Welcome to the first Always Write edition of Book Chat. If you have a short story you’d like published on Always Write for our next book chat, contact me below or by email.
What started out to be a spooky short Halloween story by Hugh Roberts turned out to be something real and sinister.
Nine-Word Summary of People Under the Stairs
People under the stairs tormented Gloria, suffering from dementia.
Progression from Scary Story to Menacingly Real
Hugh thought that his readers might focus on fear of the ghoulish people under the stairs like children worry about the Nightmare in the Closet. He and many of his readers toyed with the fear of imaginary people in the comment section.
“I hope Gloria’s story doesn’t give readers too many nightmares. It may be worth not looking in the cupboard under the stairs for a few days.”Hugh
“…Are they real? Or are they figments of her dementia?”Roberta
“…Gloria’s dementia fueling her ghosts under the stairs, especially since she sees herself. Just vague enough though to make you wonder, though! Reminds me a little of the movie The Others(?) with Nicole Kidman, thinking she and her kids were haunted by ghosts, when in reality they were the ghosts!”Terri
Some readers inferred facts.
“Apparently she carries a love hate relationship with the people under the stairs. I see them as her alter ego, her bad side maybe even having murdered her husband some years ago. …No, I think she’s living with the guilt.”Mr. Ohh
While readers played along with the idea of the people under the stairs being scary, they always turned back to ponder Gloria’s dementia.
“Luckily, we don’t have stairs in our camper van! …I cannot imagine Gloria having dementia for thirty years, so she must have an incredible imagination.”Liesbet
The Dreaded Disease – Dementia
Diana drew the discussion to a conclusion and moved it from being scary to being one of society’s most unnerving health issues.
“Eek. A scary story, Hugh. The element of dementia complicates the reality. … The unreliable narrator was a great addition to the story.”Diana
For me, the phrase, “unreliable narrator” unlocked all the mysteries and discrepancies that troubled me about the story. Hugh responded with incredible transparency.
“My mother had dementia, and some of the elements of this story were what I picked up from her. I often thought that she seemed to be living in a book, yet other times I wasn’t quite sure what she was saying was true or just what the dementia was showing her.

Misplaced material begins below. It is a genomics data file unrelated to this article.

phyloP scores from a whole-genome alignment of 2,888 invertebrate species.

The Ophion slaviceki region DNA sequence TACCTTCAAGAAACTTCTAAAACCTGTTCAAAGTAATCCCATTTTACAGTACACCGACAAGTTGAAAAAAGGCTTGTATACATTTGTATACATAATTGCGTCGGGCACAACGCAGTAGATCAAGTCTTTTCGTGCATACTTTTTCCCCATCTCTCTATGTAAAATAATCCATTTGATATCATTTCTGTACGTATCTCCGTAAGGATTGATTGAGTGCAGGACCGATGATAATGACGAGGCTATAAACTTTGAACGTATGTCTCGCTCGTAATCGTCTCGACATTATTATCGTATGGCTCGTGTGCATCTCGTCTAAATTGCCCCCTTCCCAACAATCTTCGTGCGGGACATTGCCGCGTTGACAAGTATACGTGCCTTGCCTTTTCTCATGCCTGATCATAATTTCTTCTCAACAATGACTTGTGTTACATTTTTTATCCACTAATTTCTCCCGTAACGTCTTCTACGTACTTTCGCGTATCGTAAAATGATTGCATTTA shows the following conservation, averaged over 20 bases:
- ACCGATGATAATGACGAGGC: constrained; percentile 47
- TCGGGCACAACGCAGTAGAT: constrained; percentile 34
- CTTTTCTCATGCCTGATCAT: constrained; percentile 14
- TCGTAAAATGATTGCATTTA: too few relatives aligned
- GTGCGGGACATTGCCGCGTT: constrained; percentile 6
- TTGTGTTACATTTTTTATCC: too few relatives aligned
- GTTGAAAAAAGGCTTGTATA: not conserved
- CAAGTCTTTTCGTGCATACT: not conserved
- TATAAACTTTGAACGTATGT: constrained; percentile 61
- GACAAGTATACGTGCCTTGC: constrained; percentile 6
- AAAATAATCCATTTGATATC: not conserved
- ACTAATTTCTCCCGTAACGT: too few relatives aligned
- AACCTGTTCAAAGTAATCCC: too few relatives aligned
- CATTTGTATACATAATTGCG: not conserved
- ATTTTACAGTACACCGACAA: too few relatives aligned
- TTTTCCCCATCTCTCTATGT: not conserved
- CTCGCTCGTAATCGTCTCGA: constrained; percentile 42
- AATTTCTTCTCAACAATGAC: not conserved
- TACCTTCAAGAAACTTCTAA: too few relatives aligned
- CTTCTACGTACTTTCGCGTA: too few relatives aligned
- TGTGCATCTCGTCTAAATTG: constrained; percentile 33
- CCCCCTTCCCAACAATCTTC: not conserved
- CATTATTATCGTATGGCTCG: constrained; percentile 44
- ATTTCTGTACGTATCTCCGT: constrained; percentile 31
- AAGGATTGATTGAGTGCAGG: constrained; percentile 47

My mother died at the age of 78. We first noticed the signs of dementia when she was in her early 70s, so she went through the different stages of the condition at a slow rate, Marsha. It was heartbreaking watching what I can only describe as something else taking over her body. The worst part for me was when she could not remember who I was.
Dreams fascinate me, especially when they include strangers. I’ve often wondered if they are figures of my imagination or are people who are real and who I may have had a fleeting encounter with.”Hugh Roberts
After reading Hugh’s comment, there wasn’t much left to say. The story of a demented narrator trying to share her dream world with those on the outside made perfect sense.
Thank you so much, Hugh, for sharing, not only the story, but the amazing discussion in the comment section.
Understanding and Preventing/Decreasing Dementia
- The People Under the Stairs by Hugh Roberts – the original short story
- Book Review Still Alice
- Six Benefits of Taking Planned Vacations
- Daily Crossword Puzzles
- How to Recognize a Scammer Even people who do not have dementia suffer from scammers. Learn how to protect yourself.
Book Chat 2
I am looking for more brave souls to send me their short unpublished stories to publish on my blog Always Write supporting hobby bloggers. Following the publication of your story and the discussion, I will do a follow-up summary of the comments – typical teacher -style. Hugh suggested that I include a pingback to your blog as well, which sounded like a great idea to me.
Stories should be no more than 750 -1,000 words. Please include a brief biography, a picture or headshot, and contact information. If you want to include a picture or photo with your story, please feel free to do that.
You are free to publish your story elsewhere after it appears here.
As always, thanks for visiting and commenting.
Marsha Ingrao- Always Write